The debate is timeless, based entirely on personal preference, and never-ending and yet St. Mary’s students have come down decisively on one side: it’s Coke, not Pepsi. When the College’s contract with Pepsi expired, Bon Appetit decided to make the switchback from serving Pepsi products to Coke products in the Great Room, at the Upper Deck, and at the Lewis Quad Grab and Go based largely on student feedback.
Joel Blice, Director of Operations for Bon Appetit, cited three main reasons for the switch back to Coke from Pepsi, which the college has served for the past couple of years. First, the Office of Residence Life had done a survey when the college was beginning the bidding process and the majority of the responses were in favor of Coke products. Student feedback in favor of Coke was large, Blice said, and “anytime we make a big change [it’s] always in response to student feedback [and] student requests.”
Blice also said that beverages at The Pub contributed to Bon Appetit’s change in the Great Room. When The Pub opened, Coke products were being served for use as mixers in drinks such as rum and Coke, and the response to that was extremely positive, Blice said. Though The Pub no longer serves alcohol on a regular basis, students still reacted favorably to having Coke there. With such a positive response at The Pub, Bon Appetit decided to consider changing the drinks they served at the locations. Finally, the decision to switch was solidified because Coke manufactures Minute Maid products which are a “high quality juice,” Blice said.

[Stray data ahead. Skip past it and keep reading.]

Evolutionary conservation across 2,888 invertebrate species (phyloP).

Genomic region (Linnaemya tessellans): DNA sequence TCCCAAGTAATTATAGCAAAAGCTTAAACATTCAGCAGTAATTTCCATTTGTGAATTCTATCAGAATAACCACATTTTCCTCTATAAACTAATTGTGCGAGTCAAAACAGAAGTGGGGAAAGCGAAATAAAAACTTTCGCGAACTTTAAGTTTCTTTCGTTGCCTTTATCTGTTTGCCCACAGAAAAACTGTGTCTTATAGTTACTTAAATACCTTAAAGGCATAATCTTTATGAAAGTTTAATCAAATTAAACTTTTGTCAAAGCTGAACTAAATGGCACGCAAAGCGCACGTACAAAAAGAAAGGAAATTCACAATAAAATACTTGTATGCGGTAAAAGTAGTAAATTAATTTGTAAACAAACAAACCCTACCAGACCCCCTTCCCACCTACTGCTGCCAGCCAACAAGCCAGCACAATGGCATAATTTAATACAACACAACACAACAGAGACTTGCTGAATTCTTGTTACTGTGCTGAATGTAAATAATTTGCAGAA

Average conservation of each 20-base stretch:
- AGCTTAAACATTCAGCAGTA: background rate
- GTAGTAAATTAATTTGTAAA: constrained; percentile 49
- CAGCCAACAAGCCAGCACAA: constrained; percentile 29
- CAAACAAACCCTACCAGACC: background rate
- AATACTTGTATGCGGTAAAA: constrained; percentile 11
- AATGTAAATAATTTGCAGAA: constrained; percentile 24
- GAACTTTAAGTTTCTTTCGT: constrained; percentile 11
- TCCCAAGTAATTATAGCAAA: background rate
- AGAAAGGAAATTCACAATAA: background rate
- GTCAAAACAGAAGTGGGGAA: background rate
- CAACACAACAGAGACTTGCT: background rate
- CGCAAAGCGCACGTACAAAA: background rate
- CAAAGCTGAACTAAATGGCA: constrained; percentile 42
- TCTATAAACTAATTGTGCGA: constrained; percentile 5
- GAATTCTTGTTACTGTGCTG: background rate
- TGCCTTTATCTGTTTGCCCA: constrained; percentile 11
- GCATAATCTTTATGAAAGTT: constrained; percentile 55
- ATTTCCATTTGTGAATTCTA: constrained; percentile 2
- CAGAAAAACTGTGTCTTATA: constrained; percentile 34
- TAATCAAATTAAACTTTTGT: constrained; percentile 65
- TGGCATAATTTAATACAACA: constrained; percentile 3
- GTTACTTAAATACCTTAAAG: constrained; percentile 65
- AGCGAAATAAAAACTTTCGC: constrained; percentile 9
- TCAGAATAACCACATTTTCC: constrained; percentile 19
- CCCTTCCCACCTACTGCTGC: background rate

With the decision, Blice said he’s heard a lot of questions and comments, as well as feedback from Residence Life, and overall, the response has been favorable. The focus groups earlier in the year preferred Coke, and as Blice said, “certainly it’s in our best interest to … please the students and faculty.”
The only negative comments Blice has received regard Mountain Dew, which is manufactured by Pepsi. Coke’s version of the product is Mello Yello which Blice said is identical to Mountain Dew; however he said people tend to be “hung up on the brand name.”
Additionally, the response to serving Diet Coke and Coke Zero is overwhelmingly favorable, both at the Great Room and The Pub.
Since vendors sell the two major competing products to institutions, prices differences are almost negligible, according to both Blice and Patrick Hunt, Procurement Officer for the Business Office. Hunt, who oversees but does not mandate where Bon Appetit makes their purchases, reiterated both that a number of students asked for Coke products in the Great Room and that “the response to having Coke at The Pub was very large; students liked it there.”
Bon Appetit approached Hunt in the fall with the option to change products and after research into student preferences decided to make the switch. Hunt had no objections, since the change “will not impact us negatively.”
Blice is pleased with the decision: “When the switch, which is what the majority wanted, [also] would give us access to [Minute Maid]… this is great on both counts.”
For the die-hard Pepsi devotees, the soft-drink can still be purchased at the Grind, though the vending machines are all Coke.